I agreed to, participated in, and endured this to keep him from getting angry. I convinced myself that our sexual life was normal and healthy. Buried in the tornado of thoughts, an occasional thought that something was wrong would rise to the surface and just as quickly, like a leaf floating in a whirlpool, it would be sucked back down into the depths of my brain. Prior to meeting my husband, I had several serious boyfriends. I had ended the relationship with my first serious boyfriend (the one everyone assumed I would marry) because he started drinking more than I was comfortable with. My father is an alcoholic, and at age nineteen I had already made a decision that I would not marry an alcoholic. I even made a point to look for someone who didn't drink much and who had a sense of responsibility around alcohol. I met my husband one year after I completed college. To remedy this, you could set a realistic goal, like spending one Saturday or Sunday a month in nature and/or taking a one-week tech-lite or tech-free vacation a year. In addition to setting goals, you could also establish some limits for tech use, particularly when you're outdoors. Maybe try to halve your amount of screen time each day, and use an app like Moment (which allows you to track device usage and set daily limits) to enforce your target if you struggle to stick to your plan. If you're a data geek, you might prefer a tool like BreakFree, which gives you an addiction score based on your gadget use. Need something a bit more hard-core? Flipd enables you to lock your phone at certain times so there's no chance to cheat. The article Barbell Buddha, by Chris Moore, has other ideas for progressions and, as he often puts it, getting change. The Gift of Solitude We're fine to sit at home alone and watch TV or read social-media posts for hours on end, but we're terrified of real solitude and typically avoid any chance of introspection because we're afraid of what we might find. Immersion in the outdoors encourages unfiltered reflection, plus the useful perspective that only comes when pondering something bigger than us. However, if you feel this practice will have the effect of singling out someone in the room, avoid it. Instead of the woman in the front, for example, you can refer to the person in the red shirt.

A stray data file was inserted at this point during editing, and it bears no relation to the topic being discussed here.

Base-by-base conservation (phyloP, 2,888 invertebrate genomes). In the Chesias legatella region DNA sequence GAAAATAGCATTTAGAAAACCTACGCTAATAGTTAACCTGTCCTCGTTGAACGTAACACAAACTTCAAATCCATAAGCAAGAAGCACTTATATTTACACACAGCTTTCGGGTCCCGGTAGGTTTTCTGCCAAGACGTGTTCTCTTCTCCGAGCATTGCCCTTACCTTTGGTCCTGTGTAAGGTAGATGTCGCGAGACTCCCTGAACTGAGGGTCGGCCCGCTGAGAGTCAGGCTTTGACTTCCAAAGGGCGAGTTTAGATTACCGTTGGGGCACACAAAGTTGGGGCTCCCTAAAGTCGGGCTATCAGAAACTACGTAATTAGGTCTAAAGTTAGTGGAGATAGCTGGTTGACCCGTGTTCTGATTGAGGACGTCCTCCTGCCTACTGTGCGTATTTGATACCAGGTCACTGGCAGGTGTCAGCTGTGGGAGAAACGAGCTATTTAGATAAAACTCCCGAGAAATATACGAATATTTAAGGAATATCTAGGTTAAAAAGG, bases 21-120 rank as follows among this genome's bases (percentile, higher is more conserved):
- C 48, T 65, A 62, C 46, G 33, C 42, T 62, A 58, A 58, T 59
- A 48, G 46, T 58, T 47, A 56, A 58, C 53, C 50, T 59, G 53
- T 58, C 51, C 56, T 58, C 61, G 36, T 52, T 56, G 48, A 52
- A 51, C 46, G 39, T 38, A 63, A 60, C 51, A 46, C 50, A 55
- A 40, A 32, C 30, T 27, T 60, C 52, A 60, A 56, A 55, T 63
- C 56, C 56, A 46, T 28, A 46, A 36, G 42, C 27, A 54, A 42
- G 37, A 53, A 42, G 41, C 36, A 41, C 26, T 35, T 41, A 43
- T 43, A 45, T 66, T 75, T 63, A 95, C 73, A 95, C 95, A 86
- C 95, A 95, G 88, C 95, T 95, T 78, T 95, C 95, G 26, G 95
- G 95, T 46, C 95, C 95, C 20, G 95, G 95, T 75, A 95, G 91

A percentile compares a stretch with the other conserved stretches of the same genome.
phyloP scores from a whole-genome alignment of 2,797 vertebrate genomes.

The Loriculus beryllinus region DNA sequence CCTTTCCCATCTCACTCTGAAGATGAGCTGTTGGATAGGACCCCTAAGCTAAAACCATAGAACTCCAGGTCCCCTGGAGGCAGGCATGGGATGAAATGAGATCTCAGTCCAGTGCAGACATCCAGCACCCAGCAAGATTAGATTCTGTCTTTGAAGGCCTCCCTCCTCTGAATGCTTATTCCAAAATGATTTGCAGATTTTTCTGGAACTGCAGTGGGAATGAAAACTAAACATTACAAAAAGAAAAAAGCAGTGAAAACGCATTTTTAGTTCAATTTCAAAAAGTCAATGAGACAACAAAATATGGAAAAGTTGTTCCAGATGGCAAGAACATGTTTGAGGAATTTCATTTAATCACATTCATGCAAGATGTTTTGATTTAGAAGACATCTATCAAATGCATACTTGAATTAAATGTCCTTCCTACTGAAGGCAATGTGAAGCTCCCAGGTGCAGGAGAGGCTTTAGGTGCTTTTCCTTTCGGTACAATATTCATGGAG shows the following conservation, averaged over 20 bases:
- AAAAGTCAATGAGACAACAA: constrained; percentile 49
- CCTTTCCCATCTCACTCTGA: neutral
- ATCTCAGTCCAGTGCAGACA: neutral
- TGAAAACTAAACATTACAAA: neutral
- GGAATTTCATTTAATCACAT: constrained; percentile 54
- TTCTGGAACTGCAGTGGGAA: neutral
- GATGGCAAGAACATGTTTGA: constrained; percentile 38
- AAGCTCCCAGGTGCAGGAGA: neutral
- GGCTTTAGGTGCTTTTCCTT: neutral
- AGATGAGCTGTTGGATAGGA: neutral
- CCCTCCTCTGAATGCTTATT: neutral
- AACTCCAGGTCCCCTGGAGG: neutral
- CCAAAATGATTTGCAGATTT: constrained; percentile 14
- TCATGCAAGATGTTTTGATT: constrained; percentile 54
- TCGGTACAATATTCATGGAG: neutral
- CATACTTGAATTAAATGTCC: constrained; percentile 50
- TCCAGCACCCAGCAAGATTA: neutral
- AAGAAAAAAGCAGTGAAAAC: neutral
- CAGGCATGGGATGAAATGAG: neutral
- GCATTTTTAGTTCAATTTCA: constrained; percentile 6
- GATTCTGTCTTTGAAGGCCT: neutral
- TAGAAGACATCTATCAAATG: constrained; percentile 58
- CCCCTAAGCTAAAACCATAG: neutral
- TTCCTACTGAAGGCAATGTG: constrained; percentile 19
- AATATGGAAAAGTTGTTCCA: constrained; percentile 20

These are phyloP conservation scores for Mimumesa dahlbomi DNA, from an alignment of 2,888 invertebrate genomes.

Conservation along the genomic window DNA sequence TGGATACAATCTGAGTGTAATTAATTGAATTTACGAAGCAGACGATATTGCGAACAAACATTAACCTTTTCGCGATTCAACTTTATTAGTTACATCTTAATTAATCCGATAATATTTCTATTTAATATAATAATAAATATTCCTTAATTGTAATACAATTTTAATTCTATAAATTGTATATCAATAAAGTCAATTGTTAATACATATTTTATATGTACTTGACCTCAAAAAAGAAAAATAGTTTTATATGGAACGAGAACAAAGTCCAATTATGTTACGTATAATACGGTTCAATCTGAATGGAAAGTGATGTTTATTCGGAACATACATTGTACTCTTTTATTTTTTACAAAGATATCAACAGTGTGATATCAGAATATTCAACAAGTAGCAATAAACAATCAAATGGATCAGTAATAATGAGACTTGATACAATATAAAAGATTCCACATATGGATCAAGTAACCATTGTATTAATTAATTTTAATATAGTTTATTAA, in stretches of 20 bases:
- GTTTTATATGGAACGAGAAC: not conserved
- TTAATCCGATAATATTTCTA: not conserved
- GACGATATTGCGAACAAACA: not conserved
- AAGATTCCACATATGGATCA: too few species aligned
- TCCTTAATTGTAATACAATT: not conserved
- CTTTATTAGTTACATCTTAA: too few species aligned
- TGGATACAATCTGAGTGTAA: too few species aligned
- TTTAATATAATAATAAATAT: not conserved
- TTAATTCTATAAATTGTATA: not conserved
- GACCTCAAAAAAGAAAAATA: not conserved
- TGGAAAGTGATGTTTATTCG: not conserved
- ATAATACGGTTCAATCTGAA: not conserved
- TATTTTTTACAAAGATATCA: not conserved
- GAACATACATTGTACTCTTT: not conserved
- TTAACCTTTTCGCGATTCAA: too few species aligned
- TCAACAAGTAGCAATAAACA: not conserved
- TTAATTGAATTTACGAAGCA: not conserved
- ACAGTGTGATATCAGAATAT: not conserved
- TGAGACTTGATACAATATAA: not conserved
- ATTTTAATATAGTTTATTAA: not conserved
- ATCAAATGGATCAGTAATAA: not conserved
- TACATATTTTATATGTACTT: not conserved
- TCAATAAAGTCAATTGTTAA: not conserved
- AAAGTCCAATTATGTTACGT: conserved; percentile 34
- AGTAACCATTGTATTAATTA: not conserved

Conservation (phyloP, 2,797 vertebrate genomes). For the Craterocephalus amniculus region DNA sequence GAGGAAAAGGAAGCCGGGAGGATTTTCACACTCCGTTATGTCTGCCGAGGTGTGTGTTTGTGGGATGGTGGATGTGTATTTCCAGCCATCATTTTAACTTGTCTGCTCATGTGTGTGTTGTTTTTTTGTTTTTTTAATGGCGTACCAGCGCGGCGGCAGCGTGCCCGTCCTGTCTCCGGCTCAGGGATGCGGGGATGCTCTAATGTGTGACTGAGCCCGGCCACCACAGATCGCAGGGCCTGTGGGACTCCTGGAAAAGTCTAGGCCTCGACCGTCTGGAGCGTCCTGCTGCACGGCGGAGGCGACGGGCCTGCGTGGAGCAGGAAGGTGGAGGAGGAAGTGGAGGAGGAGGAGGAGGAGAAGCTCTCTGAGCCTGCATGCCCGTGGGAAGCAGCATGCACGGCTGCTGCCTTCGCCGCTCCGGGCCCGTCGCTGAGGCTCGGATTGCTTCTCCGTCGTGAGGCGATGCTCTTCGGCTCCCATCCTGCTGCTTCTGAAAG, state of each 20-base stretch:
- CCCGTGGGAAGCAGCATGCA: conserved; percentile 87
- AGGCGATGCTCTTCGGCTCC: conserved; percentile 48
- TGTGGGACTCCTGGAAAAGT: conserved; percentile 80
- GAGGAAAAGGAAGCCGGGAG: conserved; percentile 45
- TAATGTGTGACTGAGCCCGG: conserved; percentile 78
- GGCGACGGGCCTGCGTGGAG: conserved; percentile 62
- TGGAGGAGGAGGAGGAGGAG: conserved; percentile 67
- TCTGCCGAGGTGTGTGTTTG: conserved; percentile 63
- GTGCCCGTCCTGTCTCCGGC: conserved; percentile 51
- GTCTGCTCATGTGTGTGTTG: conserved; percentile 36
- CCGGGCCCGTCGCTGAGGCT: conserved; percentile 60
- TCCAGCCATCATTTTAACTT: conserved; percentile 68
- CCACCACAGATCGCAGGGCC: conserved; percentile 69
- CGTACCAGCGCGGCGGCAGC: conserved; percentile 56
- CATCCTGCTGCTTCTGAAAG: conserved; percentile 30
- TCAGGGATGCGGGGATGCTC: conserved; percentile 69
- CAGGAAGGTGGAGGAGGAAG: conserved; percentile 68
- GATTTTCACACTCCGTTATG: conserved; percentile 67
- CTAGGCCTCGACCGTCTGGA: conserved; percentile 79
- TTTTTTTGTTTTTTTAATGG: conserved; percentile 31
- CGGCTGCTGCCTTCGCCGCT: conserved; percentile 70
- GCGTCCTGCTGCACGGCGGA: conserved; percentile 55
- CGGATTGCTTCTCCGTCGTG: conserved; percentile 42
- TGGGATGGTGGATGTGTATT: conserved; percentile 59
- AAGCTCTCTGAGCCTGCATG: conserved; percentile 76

Nametags That Incorporate Respectful Pronoun Practices Consider including your name and personal gender pronouns when nametags are used. Why is it important to ask for and respect people's personal gender pronouns? Some people may consider this practice silly or oversensitive, perhaps too politically correct for their taste. If so, this is an opportunity to reflect on privilege. Odds are you are accustomed to being seen for your gender identity and don't have the concern that someone will wrongly project their ideas about gender onto you. It's common for people with privilege to believe that their experiences are universal and not be aware that others have very different experiences. Not everyone has the luxury of being seen or acknowledged accurately. He seemed nice enough and funny, but at the time I had decided I was not dating for a while because of several hurtful encounters. But one day, in a moment of weakness, I agreed to have dinner with him. After dinner, despite my request to go home, he took me to his house. To make a long story short, I liked him, he asked me to stay the night; I said yes but told him we would not be having sex, and he said that was fine with him. I trusted that this would be what happened. And of course I ignored myself when in the middle of the night he initiated sex. I gave in and started a pattern in our relationship that continued for several years. For years I have acquiesced to his requests and ignored my needs, wants, and desires. I did this for the sake of keeping peace. As Aristotle said, Whoever is delighted in solitude is either a wild beast or a god. When I interviewed Leif Whittaker, the son of the first American to summit Mount Everest, he told me that even as a guide and alpinist, he rarely gets the chance to go off the grid, but when he does, he celebrates it.